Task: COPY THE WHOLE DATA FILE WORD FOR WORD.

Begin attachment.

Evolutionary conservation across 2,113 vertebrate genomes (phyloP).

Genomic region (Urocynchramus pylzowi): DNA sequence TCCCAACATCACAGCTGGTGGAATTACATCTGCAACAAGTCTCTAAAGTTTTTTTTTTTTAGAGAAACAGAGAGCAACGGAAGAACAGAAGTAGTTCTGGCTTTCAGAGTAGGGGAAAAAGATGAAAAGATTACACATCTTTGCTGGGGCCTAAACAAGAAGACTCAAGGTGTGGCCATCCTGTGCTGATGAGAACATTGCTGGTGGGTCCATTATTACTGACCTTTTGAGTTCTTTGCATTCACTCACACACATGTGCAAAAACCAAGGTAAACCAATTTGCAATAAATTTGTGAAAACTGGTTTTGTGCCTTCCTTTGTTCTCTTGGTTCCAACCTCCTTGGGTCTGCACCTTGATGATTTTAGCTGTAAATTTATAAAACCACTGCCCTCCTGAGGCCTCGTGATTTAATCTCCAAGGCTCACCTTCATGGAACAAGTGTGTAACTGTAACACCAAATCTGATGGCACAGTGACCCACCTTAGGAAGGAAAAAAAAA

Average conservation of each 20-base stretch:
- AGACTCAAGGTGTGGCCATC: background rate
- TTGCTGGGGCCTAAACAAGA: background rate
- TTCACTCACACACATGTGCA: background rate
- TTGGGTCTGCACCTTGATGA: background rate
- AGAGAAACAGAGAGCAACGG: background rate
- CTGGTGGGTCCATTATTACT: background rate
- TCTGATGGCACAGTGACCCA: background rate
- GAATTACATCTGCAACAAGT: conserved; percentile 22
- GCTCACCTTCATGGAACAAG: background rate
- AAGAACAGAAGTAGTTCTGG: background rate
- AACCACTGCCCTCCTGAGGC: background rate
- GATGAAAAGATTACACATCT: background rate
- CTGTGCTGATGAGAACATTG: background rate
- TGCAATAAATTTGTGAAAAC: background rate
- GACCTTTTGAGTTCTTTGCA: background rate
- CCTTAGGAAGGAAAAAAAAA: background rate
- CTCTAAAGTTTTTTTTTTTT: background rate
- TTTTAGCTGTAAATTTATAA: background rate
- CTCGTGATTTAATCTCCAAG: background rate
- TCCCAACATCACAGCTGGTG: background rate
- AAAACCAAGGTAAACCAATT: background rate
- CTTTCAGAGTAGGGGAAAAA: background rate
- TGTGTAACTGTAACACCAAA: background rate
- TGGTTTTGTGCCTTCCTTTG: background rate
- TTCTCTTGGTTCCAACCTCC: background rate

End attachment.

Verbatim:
Evolutionary conservation across 2,113 vertebrate genomes (phyloP).

Genomic region (Urocynchramus pylzowi): DNA sequence TCCCAACATCACAGCTGGTGGAATTACATCTGCAACAAGTCTCTAAAGTTTTTTTTTTTTAGAGAAACAGAGAGCAACGGAAGAACAGAAGTAGTTCTGGCTTTCAGAGTAGGGGAAAAAGATGAAAAGATTACACATCTTTGCTGGGGCCTAAACAAGAAGACTCAAGGTGTGGCCATCCTGTGCTGATGAGAACATTGCTGGTGGGTCCATTATTACTGACCTTTTGAGTTCTTTGCATTCACTCACACACATGTGCAAAAACCAAGGTAAACCAATTTGCAATAAATTTGTGAAAACTGGTTTTGTGCCTTCCTTTGTTCTCTTGGTTCCAACCTCCTTGGGTCTGCACCTTGATGATTTTAGCTGTAAATTTATAAAACCACTGCCCTCCTGAGGCCTCGTGATTTAATCTCCAAGGCTCACCTTCATGGAACAAGTGTGTAACTGTAACACCAAATCTGATGGCACAGTGACCCACCTTAGGAAGGAAAAAAAAA

Average conservation of each 20-base stretch:
- AGACTCAAGGTGTGGCCATC: background rate
- TTGCTGGGGCCTAAACAAGA: background rate
- TTCACTCACACACATGTGCA: background rate
- TTGGGTCTGCACCTTGATGA: background rate
- AGAGAAACAGAGAGCAACGG: background rate
- CTGGTGGGTCCATTATTACT: background rate
- TCTGATGGCACAGTGACCCA: background rate
- GAATTACATCTGCAACAAGT: conserved; percentile 22
- GCTCACCTTCATGGAACAAG: background rate
- AAGAACAGAAGTAGTTCTGG: background rate
- AACCACTGCCCTCCTGAGGC: background rate
- GATGAAAAGATTACACATCT: background rate
- CTGTGCTGATGAGAACATTG: background rate
- TGCAATAAATTTGTGAAAAC: background rate
- GACCTTTTGAGTTCTTTGCA: background rate
- CCTTAGGAAGGAAAAAAAAA: background rate
- CTCTAAAGTTTTTTTTTTTT: background rate
- TTTTAGCTGTAAATTTATAA: background rate
- CTCGTGATTTAATCTCCAAG: background rate
- TCCCAACATCACAGCTGGTG: background rate
- AAAACCAAGGTAAACCAATT: background rate
- CTTTCAGAGTAGGGGAAAAA: background rate
- TGTGTAACTGTAACACCAAA: background rate
- TGGTTTTGTGCCTTCCTTTG: background rate
- TTCTCTTGGTTCCAACCTCC: background rate